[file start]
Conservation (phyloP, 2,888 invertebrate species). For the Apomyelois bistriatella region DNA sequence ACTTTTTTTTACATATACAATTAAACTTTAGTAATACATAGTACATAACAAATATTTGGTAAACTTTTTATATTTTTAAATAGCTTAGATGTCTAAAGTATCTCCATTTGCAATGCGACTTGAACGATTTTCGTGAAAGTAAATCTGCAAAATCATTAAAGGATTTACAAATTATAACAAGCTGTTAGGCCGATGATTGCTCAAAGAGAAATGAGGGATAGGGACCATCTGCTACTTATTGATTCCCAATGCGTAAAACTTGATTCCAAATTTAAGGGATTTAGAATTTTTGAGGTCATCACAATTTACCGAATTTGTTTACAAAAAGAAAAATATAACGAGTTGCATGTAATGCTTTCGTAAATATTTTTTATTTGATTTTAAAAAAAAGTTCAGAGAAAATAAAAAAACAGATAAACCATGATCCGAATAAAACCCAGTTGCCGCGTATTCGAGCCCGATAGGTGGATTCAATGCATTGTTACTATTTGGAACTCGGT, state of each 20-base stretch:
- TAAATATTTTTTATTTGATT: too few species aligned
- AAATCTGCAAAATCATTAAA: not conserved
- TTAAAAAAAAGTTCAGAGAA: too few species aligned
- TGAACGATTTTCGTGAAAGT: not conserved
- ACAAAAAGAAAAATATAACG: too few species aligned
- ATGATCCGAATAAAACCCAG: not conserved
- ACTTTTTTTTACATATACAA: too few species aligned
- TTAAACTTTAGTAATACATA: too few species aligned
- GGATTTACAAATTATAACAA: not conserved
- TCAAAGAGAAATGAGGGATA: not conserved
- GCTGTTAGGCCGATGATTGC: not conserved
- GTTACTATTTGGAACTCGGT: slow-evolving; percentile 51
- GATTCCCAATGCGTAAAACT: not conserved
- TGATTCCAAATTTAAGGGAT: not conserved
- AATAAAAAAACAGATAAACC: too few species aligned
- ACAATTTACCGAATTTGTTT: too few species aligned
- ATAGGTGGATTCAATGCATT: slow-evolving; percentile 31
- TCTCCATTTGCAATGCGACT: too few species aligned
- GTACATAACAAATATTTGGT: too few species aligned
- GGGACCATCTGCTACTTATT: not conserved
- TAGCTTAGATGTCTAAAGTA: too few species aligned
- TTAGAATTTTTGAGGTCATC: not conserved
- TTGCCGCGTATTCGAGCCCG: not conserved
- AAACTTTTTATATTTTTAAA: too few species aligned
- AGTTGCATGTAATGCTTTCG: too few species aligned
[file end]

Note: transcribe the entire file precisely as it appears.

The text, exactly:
Conservation (phyloP, 2,888 invertebrate species). For the Apomyelois bistriatella region DNA sequence ACTTTTTTTTACATATACAATTAAACTTTAGTAATACATAGTACATAACAAATATTTGGTAAACTTTTTATATTTTTAAATAGCTTAGATGTCTAAAGTATCTCCATTTGCAATGCGACTTGAACGATTTTCGTGAAAGTAAATCTGCAAAATCATTAAAGGATTTACAAATTATAACAAGCTGTTAGGCCGATGATTGCTCAAAGAGAAATGAGGGATAGGGACCATCTGCTACTTATTGATTCCCAATGCGTAAAACTTGATTCCAAATTTAAGGGATTTAGAATTTTTGAGGTCATCACAATTTACCGAATTTGTTTACAAAAAGAAAAATATAACGAGTTGCATGTAATGCTTTCGTAAATATTTTTTATTTGATTTTAAAAAAAAGTTCAGAGAAAATAAAAAAACAGATAAACCATGATCCGAATAAAACCCAGTTGCCGCGTATTCGAGCCCGATAGGTGGATTCAATGCATTGTTACTATTTGGAACTCGGT, state of each 20-base stretch:
- TAAATATTTTTTATTTGATT: too few species aligned
- AAATCTGCAAAATCATTAAA: not conserved
- TTAAAAAAAAGTTCAGAGAA: too few species aligned
- TGAACGATTTTCGTGAAAGT: not conserved
- ACAAAAAGAAAAATATAACG: too few species aligned
- ATGATCCGAATAAAACCCAG: not conserved
- ACTTTTTTTTACATATACAA: too few species aligned
- TTAAACTTTAGTAATACATA: too few species aligned
- GGATTTACAAATTATAACAA: not conserved
- TCAAAGAGAAATGAGGGATA: not conserved
- GCTGTTAGGCCGATGATTGC: not conserved
- GTTACTATTTGGAACTCGGT: slow-evolving; percentile 51
- GATTCCCAATGCGTAAAACT: not conserved
- TGATTCCAAATTTAAGGGAT: not conserved
- AATAAAAAAACAGATAAACC: too few species aligned
- ACAATTTACCGAATTTGTTT: too few species aligned
- ATAGGTGGATTCAATGCATT: slow-evolving; percentile 31
- TCTCCATTTGCAATGCGACT: too few species aligned
- GTACATAACAAATATTTGGT: too few species aligned
- GGGACCATCTGCTACTTATT: not conserved
- TAGCTTAGATGTCTAAAGTA: too few species aligned
- TTAGAATTTTTGAGGTCATC: not conserved
- TTGCCGCGTATTCGAGCCCG: not conserved
- AAACTTTTTATATTTTTAAA: too few species aligned
- AGTTGCATGTAATGCTTTCG: too few species aligned